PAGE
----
Pessoa notes in a similar vein how he was born into a world without any anchors, one “devoid of certainty for anyone possessed of both intellect and a heart… [one that offered] no security… as regards religion, morality… no stability as regards as politics.”19 This “state of anguish, both metaphysical and moral… reduced the gospels and their earlier hierographies… to a collection of hypothetical myths and legends, to mere literature.” 20 This disenchantment with gods and idols is reflected also in Pessoa’s exhortation — included in a “biographical sketch” of Charles Robert Anon (one of his heteronyms) — to “pass sentence of excommunication on all priests and all… religions in the world.”21
But, while both Pessoa and Camus looked upon themselves as exiles, a significant difference in their rootlessness lies in the way they dealt with their situation. In Camus’s case, his feelings of exclusion and disillusion were certainly more visceral and driven by external circumstances. He grew up, firstly, in Algeria in a dysfunctional household with a mother who was deaf, almost mute and illiterate and a tyrannical grandmother.22 Later, despite winning the Nobel Prize in 1957, Camus spent his final years in Paris where he was ostracised by some of his fellow intellectuals while some in Algeria called for his death because of his political views. 23
Hence, while with Camus “exile [was] thrust upon him” (like Daru in his short story The Guest, as Carol Cosman finds)24, we see that with Pessoa it is largely self-made. Pessoa admits that “to mark the boundaries of my being I put up high railings, more daunting than any wall, so that… I can exclude others and keep them other.”25 He derives an “ambivalent pleasure” from having one’s own mental space, islands in a mental geography distinguished from that of others and speculates about being able to create in future a mental space “like the space in which physical things exist…”26 Pessoa would, meanwhile, “pass the time… not like the prisoner weaving straw to distinct himself from his destiny, but like the little girl embroidering pillowcases to entertain herself and nothing more.”27 In contrast, Camus wanted to confront the absurdity in life head on with “revolt, freedom… and … passion. By the mere activity of consciousness, I transform into a rule of life what was an invitation to death…”28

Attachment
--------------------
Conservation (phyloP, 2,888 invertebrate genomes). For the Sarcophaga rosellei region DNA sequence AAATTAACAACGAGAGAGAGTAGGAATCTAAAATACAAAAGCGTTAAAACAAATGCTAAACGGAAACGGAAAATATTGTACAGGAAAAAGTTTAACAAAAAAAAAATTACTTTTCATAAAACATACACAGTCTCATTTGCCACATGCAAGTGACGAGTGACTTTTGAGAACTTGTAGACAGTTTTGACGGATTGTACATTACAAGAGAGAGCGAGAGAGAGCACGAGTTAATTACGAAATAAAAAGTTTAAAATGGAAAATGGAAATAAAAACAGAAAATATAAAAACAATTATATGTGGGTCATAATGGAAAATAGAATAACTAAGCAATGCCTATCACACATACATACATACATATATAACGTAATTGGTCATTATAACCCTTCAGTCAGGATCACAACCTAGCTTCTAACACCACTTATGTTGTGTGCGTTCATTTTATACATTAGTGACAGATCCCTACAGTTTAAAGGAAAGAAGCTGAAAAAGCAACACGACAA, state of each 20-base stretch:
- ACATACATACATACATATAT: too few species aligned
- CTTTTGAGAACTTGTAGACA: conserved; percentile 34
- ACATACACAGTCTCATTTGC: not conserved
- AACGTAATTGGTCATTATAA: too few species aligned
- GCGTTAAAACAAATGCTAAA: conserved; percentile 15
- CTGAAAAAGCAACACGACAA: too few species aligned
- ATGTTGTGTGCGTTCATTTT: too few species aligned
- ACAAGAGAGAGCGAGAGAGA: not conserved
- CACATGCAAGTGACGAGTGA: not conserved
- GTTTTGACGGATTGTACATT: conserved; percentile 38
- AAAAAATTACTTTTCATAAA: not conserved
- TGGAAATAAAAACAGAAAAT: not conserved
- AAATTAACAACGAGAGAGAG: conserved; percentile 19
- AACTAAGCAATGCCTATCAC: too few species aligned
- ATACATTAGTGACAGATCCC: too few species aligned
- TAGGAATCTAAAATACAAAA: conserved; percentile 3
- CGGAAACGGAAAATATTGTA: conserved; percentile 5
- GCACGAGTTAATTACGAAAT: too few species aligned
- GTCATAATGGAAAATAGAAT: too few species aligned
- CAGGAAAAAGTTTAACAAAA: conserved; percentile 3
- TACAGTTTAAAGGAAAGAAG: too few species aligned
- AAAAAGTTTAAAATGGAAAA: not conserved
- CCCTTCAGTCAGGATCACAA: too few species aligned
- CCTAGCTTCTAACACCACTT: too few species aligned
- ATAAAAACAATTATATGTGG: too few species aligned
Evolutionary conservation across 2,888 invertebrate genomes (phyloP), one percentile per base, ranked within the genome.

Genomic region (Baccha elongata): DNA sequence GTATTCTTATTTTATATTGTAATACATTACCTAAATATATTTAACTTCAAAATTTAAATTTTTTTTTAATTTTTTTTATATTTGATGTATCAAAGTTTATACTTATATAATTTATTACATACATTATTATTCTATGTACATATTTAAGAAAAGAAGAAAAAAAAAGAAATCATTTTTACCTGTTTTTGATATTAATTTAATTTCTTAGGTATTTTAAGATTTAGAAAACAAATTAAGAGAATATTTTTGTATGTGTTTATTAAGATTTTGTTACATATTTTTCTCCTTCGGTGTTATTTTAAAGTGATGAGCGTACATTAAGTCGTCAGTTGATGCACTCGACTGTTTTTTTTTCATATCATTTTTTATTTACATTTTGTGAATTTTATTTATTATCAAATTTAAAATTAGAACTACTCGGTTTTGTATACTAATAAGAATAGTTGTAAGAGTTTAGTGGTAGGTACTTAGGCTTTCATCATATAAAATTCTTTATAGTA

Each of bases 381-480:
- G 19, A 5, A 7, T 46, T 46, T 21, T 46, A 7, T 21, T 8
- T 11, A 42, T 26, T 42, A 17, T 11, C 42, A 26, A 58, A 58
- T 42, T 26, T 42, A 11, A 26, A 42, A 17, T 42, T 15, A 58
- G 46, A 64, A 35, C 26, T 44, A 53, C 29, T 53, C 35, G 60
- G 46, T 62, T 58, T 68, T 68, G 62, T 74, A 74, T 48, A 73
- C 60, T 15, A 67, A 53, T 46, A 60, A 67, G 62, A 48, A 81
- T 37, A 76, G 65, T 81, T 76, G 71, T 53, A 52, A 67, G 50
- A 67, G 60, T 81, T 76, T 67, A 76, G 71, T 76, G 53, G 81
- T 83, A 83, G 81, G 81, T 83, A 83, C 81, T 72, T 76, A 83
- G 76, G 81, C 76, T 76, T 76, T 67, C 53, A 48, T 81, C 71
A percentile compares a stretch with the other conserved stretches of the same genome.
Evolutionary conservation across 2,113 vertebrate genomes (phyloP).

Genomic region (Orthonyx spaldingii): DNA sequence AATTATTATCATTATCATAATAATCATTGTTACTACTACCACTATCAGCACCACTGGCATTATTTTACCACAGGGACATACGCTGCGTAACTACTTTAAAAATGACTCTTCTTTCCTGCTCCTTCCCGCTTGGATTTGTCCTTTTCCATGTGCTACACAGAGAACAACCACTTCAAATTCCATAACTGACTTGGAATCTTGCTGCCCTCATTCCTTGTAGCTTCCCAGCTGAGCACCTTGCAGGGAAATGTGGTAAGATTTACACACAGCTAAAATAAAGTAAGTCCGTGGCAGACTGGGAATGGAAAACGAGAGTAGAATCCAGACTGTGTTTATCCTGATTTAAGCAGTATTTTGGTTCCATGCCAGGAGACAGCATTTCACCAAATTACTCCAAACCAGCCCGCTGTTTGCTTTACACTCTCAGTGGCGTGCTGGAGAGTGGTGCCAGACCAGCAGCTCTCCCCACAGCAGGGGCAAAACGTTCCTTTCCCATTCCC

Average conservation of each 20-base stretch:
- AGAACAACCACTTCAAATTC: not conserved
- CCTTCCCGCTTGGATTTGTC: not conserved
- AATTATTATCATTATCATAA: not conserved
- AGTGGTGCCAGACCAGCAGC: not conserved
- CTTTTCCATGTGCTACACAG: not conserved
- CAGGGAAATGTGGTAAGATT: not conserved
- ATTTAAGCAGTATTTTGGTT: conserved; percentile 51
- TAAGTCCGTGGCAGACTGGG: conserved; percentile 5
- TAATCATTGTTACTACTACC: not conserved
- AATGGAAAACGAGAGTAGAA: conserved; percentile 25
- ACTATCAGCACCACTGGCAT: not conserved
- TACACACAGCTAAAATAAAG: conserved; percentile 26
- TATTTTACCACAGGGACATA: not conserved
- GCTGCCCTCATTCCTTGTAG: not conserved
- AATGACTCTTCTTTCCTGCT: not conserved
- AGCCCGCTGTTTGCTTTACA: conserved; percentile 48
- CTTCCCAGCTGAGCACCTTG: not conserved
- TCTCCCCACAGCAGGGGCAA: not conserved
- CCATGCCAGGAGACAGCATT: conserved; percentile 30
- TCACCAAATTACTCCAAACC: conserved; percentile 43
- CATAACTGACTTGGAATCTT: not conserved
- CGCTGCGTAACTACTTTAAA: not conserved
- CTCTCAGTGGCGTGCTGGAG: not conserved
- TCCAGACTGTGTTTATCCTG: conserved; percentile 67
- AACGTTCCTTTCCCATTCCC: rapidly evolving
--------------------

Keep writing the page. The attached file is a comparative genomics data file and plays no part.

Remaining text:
We are hence left to conclude only that it is almost as if Pessoa is trying to work out how not to belong — and make the best of it — in contrast with Camus who suffers from a hankering and nostalgia for a spiritual home.
1. Fernando Pessoa, The Book of Disquiet, trans Margaret Jull Costa (London: Serpent’s Tail, 1991), p. 99.
3. Zbigniew Kotowicz, Fernando Pessoa: Voices of a Nomadic Soul (London: The Menard Press, 1996), p. 17.
4. In Philosophical Essays: A Critical Edition/Pessoa, ed Nuno Ribiero (New York: Contra Mundum Press, 2012), pp. xxi-xxii.
5. Ibid, p. 180.
6. Alba Amoia, ‘Albert Camus's "Exile" and "The Kingdom"’, Dalhousie French Studies, vol. 19 (1990), p. 43 at https://www.jstor.org/stable/i40037348.
7. Ibid, p. 45
8. Pessoa, The Book of Disquiet, p. 138-9.
9. In Albert Camus, Exile and the Kingdom, trans Carol Cosman (London: Penguin Books, 1958/2006), p. viii.
10. Ibid, p. ix.
11. Pessoa, The Book of Disquiet, p.148-9.
12. From The Book of Disquiet, quoted by Kirsch.
13. Pessoa, The Book of Disquiet, p. 148-9.
14. Albert Camus, The Myth of Sisyphus, trans Justin O’Brien (London: Penguin Books, 1955), p. 50.
15. Ibid, p. 13.
16. Ibid, p. 50.
18. Amoia, ‘Albert Camus's "Exile" and "The Kingdom"’, p. 47.
19. Pessoa, The Book of Disquiet, p.206.
21. In Philosophical Essays: A Critical Edition/Pessoa, pp. xxii-xxiii.
22. See https://www.wheelercentre.com/news/d02db60cde0a
23. See above.
24. In Albert Camus, Exile and the Kingdom, p. x.
25. Pessoa, The Book of Disquiet, p. 152.
26. Ibid, p. 171.
27. Ibid, p. 209.
28. Albert Camus, The Myth of Sisyphus, p. 62.